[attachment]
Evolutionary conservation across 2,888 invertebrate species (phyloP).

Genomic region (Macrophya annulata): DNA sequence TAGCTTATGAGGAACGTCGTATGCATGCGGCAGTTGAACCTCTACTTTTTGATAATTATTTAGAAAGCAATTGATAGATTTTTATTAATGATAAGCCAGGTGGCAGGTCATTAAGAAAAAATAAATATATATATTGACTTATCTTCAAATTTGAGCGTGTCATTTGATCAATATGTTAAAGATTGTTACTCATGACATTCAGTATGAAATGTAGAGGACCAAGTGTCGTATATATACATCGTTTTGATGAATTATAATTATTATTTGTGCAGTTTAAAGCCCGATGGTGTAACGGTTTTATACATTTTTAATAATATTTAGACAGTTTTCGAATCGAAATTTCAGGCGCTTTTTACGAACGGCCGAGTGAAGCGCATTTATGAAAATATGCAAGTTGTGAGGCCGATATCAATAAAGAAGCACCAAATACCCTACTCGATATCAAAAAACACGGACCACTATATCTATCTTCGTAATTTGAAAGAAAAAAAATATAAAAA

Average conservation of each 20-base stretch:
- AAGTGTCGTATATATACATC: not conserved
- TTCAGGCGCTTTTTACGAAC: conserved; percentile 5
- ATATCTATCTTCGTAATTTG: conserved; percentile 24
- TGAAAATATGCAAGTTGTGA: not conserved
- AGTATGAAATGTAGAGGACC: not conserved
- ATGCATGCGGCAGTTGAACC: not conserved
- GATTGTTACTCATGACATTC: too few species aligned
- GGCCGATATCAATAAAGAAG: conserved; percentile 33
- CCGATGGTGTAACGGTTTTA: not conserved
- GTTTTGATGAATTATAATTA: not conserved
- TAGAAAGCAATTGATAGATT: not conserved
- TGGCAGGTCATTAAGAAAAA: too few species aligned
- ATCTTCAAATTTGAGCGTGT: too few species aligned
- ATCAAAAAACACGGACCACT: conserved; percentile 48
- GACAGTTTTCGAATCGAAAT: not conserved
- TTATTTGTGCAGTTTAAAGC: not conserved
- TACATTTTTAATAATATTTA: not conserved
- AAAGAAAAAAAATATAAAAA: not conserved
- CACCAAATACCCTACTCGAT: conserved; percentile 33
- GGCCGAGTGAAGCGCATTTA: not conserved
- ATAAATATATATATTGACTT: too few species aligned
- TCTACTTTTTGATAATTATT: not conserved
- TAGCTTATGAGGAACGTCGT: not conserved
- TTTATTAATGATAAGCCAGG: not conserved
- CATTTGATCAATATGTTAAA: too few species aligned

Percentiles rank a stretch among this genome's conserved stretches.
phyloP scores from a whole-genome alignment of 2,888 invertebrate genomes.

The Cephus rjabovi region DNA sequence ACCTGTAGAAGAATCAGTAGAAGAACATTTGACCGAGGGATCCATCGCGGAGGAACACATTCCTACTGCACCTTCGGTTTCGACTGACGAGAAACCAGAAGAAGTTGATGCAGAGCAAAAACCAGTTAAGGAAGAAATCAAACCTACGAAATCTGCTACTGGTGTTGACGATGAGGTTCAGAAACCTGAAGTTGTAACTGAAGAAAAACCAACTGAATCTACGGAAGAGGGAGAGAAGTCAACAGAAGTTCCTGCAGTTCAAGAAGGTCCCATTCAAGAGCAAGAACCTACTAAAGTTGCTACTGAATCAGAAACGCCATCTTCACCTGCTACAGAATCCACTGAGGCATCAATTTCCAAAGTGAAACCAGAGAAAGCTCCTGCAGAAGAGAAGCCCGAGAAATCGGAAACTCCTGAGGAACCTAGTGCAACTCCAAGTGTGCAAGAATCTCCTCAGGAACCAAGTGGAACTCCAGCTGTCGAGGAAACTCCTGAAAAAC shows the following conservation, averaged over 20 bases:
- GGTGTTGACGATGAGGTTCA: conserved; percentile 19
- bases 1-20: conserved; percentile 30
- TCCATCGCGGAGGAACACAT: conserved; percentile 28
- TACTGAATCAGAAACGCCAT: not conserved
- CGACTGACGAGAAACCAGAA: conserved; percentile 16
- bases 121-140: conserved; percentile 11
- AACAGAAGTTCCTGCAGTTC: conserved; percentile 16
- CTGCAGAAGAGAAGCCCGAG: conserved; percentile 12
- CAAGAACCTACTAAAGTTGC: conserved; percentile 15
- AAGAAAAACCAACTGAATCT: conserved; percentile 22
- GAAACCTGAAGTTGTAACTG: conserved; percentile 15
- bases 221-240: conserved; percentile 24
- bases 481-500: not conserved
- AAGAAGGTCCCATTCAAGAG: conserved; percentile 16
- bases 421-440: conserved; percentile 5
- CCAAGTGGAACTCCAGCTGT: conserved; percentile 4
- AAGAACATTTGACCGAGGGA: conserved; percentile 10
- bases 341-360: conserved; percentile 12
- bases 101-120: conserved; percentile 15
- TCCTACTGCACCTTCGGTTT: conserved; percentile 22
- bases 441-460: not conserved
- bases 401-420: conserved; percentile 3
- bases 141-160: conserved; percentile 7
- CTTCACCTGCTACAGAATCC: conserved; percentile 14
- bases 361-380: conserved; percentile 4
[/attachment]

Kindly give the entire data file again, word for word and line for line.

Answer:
Evolutionary conservation across 2,888 invertebrate species (phyloP).

Genomic region (Macrophya annulata): DNA sequence TAGCTTATGAGGAACGTCGTATGCATGCGGCAGTTGAACCTCTACTTTTTGATAATTATTTAGAAAGCAATTGATAGATTTTTATTAATGATAAGCCAGGTGGCAGGTCATTAAGAAAAAATAAATATATATATTGACTTATCTTCAAATTTGAGCGTGTCATTTGATCAATATGTTAAAGATTGTTACTCATGACATTCAGTATGAAATGTAGAGGACCAAGTGTCGTATATATACATCGTTTTGATGAATTATAATTATTATTTGTGCAGTTTAAAGCCCGATGGTGTAACGGTTTTATACATTTTTAATAATATTTAGACAGTTTTCGAATCGAAATTTCAGGCGCTTTTTACGAACGGCCGAGTGAAGCGCATTTATGAAAATATGCAAGTTGTGAGGCCGATATCAATAAAGAAGCACCAAATACCCTACTCGATATCAAAAAACACGGACCACTATATCTATCTTCGTAATTTGAAAGAAAAAAAATATAAAAA

Average conservation of each 20-base stretch:
- AAGTGTCGTATATATACATC: not conserved
- TTCAGGCGCTTTTTACGAAC: conserved; percentile 5
- ATATCTATCTTCGTAATTTG: conserved; percentile 24
- TGAAAATATGCAAGTTGTGA: not conserved
- AGTATGAAATGTAGAGGACC: not conserved
- ATGCATGCGGCAGTTGAACC: not conserved
- GATTGTTACTCATGACATTC: too few species aligned
- GGCCGATATCAATAAAGAAG: conserved; percentile 33
- CCGATGGTGTAACGGTTTTA: not conserved
- GTTTTGATGAATTATAATTA: not conserved
- TAGAAAGCAATTGATAGATT: not conserved
- TGGCAGGTCATTAAGAAAAA: too few species aligned
- ATCTTCAAATTTGAGCGTGT: too few species aligned
- ATCAAAAAACACGGACCACT: conserved; percentile 48
- GACAGTTTTCGAATCGAAAT: not conserved
- TTATTTGTGCAGTTTAAAGC: not conserved
- TACATTTTTAATAATATTTA: not conserved
- AAAGAAAAAAAATATAAAAA: not conserved
- CACCAAATACCCTACTCGAT: conserved; percentile 33
- GGCCGAGTGAAGCGCATTTA: not conserved
- ATAAATATATATATTGACTT: too few species aligned
- TCTACTTTTTGATAATTATT: not conserved
- TAGCTTATGAGGAACGTCGT: not conserved
- TTTATTAATGATAAGCCAGG: not conserved
- CATTTGATCAATATGTTAAA: too few species aligned

Percentiles rank a stretch among this genome's conserved stretches.
phyloP scores from a whole-genome alignment of 2,888 invertebrate genomes.

The Cephus rjabovi region DNA sequence ACCTGTAGAAGAATCAGTAGAAGAACATTTGACCGAGGGATCCATCGCGGAGGAACACATTCCTACTGCACCTTCGGTTTCGACTGACGAGAAACCAGAAGAAGTTGATGCAGAGCAAAAACCAGTTAAGGAAGAAATCAAACCTACGAAATCTGCTACTGGTGTTGACGATGAGGTTCAGAAACCTGAAGTTGTAACTGAAGAAAAACCAACTGAATCTACGGAAGAGGGAGAGAAGTCAACAGAAGTTCCTGCAGTTCAAGAAGGTCCCATTCAAGAGCAAGAACCTACTAAAGTTGCTACTGAATCAGAAACGCCATCTTCACCTGCTACAGAATCCACTGAGGCATCAATTTCCAAAGTGAAACCAGAGAAAGCTCCTGCAGAAGAGAAGCCCGAGAAATCGGAAACTCCTGAGGAACCTAGTGCAACTCCAAGTGTGCAAGAATCTCCTCAGGAACCAAGTGGAACTCCAGCTGTCGAGGAAACTCCTGAAAAAC shows the following conservation, averaged over 20 bases:
- GGTGTTGACGATGAGGTTCA: conserved; percentile 19
- bases 1-20: conserved; percentile 30
- TCCATCGCGGAGGAACACAT: conserved; percentile 28
- TACTGAATCAGAAACGCCAT: not conserved
- CGACTGACGAGAAACCAGAA: conserved; percentile 16
- bases 121-140: conserved; percentile 11
- AACAGAAGTTCCTGCAGTTC: conserved; percentile 16
- CTGCAGAAGAGAAGCCCGAG: conserved; percentile 12
- CAAGAACCTACTAAAGTTGC: conserved; percentile 15
- AAGAAAAACCAACTGAATCT: conserved; percentile 22
- GAAACCTGAAGTTGTAACTG: conserved; percentile 15
- bases 221-240: conserved; percentile 24
- bases 481-500: not conserved
- AAGAAGGTCCCATTCAAGAG: conserved; percentile 16
- bases 421-440: conserved; percentile 5
- CCAAGTGGAACTCCAGCTGT: conserved; percentile 4
- AAGAACATTTGACCGAGGGA: conserved; percentile 10
- bases 341-360: conserved; percentile 12
- bases 101-120: conserved; percentile 15
- TCCTACTGCACCTTCGGTTT: conserved; percentile 22
- bases 441-460: not conserved
- bases 401-420: conserved; percentile 3
- bases 141-160: conserved; percentile 7
- CTTCACCTGCTACAGAATCC: conserved; percentile 14
- bases 361-380: conserved; percentile 4